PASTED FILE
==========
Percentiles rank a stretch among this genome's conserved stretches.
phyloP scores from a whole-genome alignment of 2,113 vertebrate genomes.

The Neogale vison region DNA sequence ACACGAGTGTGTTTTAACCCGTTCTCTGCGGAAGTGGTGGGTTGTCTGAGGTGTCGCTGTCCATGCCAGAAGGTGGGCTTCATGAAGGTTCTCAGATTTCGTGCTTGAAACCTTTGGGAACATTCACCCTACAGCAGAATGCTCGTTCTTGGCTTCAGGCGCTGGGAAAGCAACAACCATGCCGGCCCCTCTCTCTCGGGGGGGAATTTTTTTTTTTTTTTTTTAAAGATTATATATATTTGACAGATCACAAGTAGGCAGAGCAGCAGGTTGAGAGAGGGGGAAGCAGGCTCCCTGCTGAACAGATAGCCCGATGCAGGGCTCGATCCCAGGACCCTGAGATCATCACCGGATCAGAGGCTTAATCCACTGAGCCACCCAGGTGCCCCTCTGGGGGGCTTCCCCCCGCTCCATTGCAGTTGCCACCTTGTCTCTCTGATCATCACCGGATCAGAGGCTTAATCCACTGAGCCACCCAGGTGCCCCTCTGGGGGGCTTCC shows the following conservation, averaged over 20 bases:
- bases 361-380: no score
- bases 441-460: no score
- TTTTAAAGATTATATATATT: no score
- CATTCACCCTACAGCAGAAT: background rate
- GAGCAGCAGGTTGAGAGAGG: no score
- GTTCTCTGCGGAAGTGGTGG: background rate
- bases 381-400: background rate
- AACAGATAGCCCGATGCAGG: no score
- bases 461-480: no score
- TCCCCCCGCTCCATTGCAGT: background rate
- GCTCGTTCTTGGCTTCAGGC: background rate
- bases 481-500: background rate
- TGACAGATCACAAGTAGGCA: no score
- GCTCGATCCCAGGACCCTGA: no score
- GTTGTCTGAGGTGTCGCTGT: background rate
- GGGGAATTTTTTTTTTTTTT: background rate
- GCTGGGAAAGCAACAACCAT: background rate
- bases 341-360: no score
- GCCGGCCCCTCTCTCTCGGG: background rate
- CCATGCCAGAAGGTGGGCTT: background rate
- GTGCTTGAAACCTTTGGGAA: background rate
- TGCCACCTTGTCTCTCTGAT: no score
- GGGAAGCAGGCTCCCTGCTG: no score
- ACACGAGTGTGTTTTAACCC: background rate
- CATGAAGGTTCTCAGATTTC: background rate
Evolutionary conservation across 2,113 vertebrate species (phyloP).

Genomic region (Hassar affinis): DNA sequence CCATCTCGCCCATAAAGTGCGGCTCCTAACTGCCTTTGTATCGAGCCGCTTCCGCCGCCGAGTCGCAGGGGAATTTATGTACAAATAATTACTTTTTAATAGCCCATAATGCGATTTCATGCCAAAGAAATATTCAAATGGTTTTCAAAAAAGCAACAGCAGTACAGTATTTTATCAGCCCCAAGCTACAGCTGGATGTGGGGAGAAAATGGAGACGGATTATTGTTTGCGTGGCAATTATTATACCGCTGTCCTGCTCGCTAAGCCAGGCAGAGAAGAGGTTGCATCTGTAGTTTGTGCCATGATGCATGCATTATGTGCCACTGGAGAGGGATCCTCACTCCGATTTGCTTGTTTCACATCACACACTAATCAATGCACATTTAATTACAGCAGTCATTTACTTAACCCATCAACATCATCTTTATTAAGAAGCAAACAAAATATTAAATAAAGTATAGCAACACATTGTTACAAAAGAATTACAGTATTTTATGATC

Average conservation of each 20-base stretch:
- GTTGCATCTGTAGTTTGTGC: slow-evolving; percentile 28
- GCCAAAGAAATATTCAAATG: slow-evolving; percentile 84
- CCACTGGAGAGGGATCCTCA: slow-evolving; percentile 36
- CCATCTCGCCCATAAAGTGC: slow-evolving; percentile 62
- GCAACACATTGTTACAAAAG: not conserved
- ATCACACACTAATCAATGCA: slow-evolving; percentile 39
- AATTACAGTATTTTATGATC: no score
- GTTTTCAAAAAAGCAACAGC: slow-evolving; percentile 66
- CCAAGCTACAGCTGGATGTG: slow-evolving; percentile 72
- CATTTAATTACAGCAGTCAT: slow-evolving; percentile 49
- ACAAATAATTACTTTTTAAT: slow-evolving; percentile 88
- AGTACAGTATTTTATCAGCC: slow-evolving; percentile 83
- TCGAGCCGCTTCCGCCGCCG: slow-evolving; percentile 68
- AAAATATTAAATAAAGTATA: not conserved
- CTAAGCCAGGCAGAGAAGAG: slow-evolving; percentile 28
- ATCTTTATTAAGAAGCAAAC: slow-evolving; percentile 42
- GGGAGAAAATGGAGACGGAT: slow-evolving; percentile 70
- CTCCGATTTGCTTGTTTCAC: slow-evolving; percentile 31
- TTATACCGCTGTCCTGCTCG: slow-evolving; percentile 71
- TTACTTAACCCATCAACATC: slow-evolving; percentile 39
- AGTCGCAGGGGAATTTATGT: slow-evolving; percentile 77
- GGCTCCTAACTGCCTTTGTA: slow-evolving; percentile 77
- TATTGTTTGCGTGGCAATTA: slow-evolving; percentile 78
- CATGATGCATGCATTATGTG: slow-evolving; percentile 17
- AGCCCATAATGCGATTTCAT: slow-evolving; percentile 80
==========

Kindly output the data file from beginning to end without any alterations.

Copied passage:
Percentiles rank a stretch among this genome's conserved stretches.
phyloP scores from a whole-genome alignment of 2,113 vertebrate genomes.

The Neogale vison region DNA sequence ACACGAGTGTGTTTTAACCCGTTCTCTGCGGAAGTGGTGGGTTGTCTGAGGTGTCGCTGTCCATGCCAGAAGGTGGGCTTCATGAAGGTTCTCAGATTTCGTGCTTGAAACCTTTGGGAACATTCACCCTACAGCAGAATGCTCGTTCTTGGCTTCAGGCGCTGGGAAAGCAACAACCATGCCGGCCCCTCTCTCTCGGGGGGGAATTTTTTTTTTTTTTTTTTAAAGATTATATATATTTGACAGATCACAAGTAGGCAGAGCAGCAGGTTGAGAGAGGGGGAAGCAGGCTCCCTGCTGAACAGATAGCCCGATGCAGGGCTCGATCCCAGGACCCTGAGATCATCACCGGATCAGAGGCTTAATCCACTGAGCCACCCAGGTGCCCCTCTGGGGGGCTTCCCCCCGCTCCATTGCAGTTGCCACCTTGTCTCTCTGATCATCACCGGATCAGAGGCTTAATCCACTGAGCCACCCAGGTGCCCCTCTGGGGGGCTTCC shows the following conservation, averaged over 20 bases:
- bases 361-380: no score
- bases 441-460: no score
- TTTTAAAGATTATATATATT: no score
- CATTCACCCTACAGCAGAAT: background rate
- GAGCAGCAGGTTGAGAGAGG: no score
- GTTCTCTGCGGAAGTGGTGG: background rate
- bases 381-400: background rate
- AACAGATAGCCCGATGCAGG: no score
- bases 461-480: no score
- TCCCCCCGCTCCATTGCAGT: background rate
- GCTCGTTCTTGGCTTCAGGC: background rate
- bases 481-500: background rate
- TGACAGATCACAAGTAGGCA: no score
- GCTCGATCCCAGGACCCTGA: no score
- GTTGTCTGAGGTGTCGCTGT: background rate
- GGGGAATTTTTTTTTTTTTT: background rate
- GCTGGGAAAGCAACAACCAT: background rate
- bases 341-360: no score
- GCCGGCCCCTCTCTCTCGGG: background rate
- CCATGCCAGAAGGTGGGCTT: background rate
- GTGCTTGAAACCTTTGGGAA: background rate
- TGCCACCTTGTCTCTCTGAT: no score
- GGGAAGCAGGCTCCCTGCTG: no score
- ACACGAGTGTGTTTTAACCC: background rate
- CATGAAGGTTCTCAGATTTC: background rate
Evolutionary conservation across 2,113 vertebrate species (phyloP).

Genomic region (Hassar affinis): DNA sequence CCATCTCGCCCATAAAGTGCGGCTCCTAACTGCCTTTGTATCGAGCCGCTTCCGCCGCCGAGTCGCAGGGGAATTTATGTACAAATAATTACTTTTTAATAGCCCATAATGCGATTTCATGCCAAAGAAATATTCAAATGGTTTTCAAAAAAGCAACAGCAGTACAGTATTTTATCAGCCCCAAGCTACAGCTGGATGTGGGGAGAAAATGGAGACGGATTATTGTTTGCGTGGCAATTATTATACCGCTGTCCTGCTCGCTAAGCCAGGCAGAGAAGAGGTTGCATCTGTAGTTTGTGCCATGATGCATGCATTATGTGCCACTGGAGAGGGATCCTCACTCCGATTTGCTTGTTTCACATCACACACTAATCAATGCACATTTAATTACAGCAGTCATTTACTTAACCCATCAACATCATCTTTATTAAGAAGCAAACAAAATATTAAATAAAGTATAGCAACACATTGTTACAAAAGAATTACAGTATTTTATGATC

Average conservation of each 20-base stretch:
- GTTGCATCTGTAGTTTGTGC: slow-evolving; percentile 28
- GCCAAAGAAATATTCAAATG: slow-evolving; percentile 84
- CCACTGGAGAGGGATCCTCA: slow-evolving; percentile 36
- CCATCTCGCCCATAAAGTGC: slow-evolving; percentile 62
- GCAACACATTGTTACAAAAG: not conserved
- ATCACACACTAATCAATGCA: slow-evolving; percentile 39
- AATTACAGTATTTTATGATC: no score
- GTTTTCAAAAAAGCAACAGC: slow-evolving; percentile 66
- CCAAGCTACAGCTGGATGTG: slow-evolving; percentile 72
- CATTTAATTACAGCAGTCAT: slow-evolving; percentile 49
- ACAAATAATTACTTTTTAAT: slow-evolving; percentile 88
- AGTACAGTATTTTATCAGCC: slow-evolving; percentile 83
- TCGAGCCGCTTCCGCCGCCG: slow-evolving; percentile 68
- AAAATATTAAATAAAGTATA: not conserved
- CTAAGCCAGGCAGAGAAGAG: slow-evolving; percentile 28
- ATCTTTATTAAGAAGCAAAC: slow-evolving; percentile 42
- GGGAGAAAATGGAGACGGAT: slow-evolving; percentile 70
- CTCCGATTTGCTTGTTTCAC: slow-evolving; percentile 31
- TTATACCGCTGTCCTGCTCG: slow-evolving; percentile 71
- TTACTTAACCCATCAACATC: slow-evolving; percentile 39
- AGTCGCAGGGGAATTTATGT: slow-evolving; percentile 77
- GGCTCCTAACTGCCTTTGTA: slow-evolving; percentile 77
- TATTGTTTGCGTGGCAATTA: slow-evolving; percentile 78
- CATGATGCATGCATTATGTG: slow-evolving; percentile 17
- AGCCCATAATGCGATTTCAT: slow-evolving; percentile 80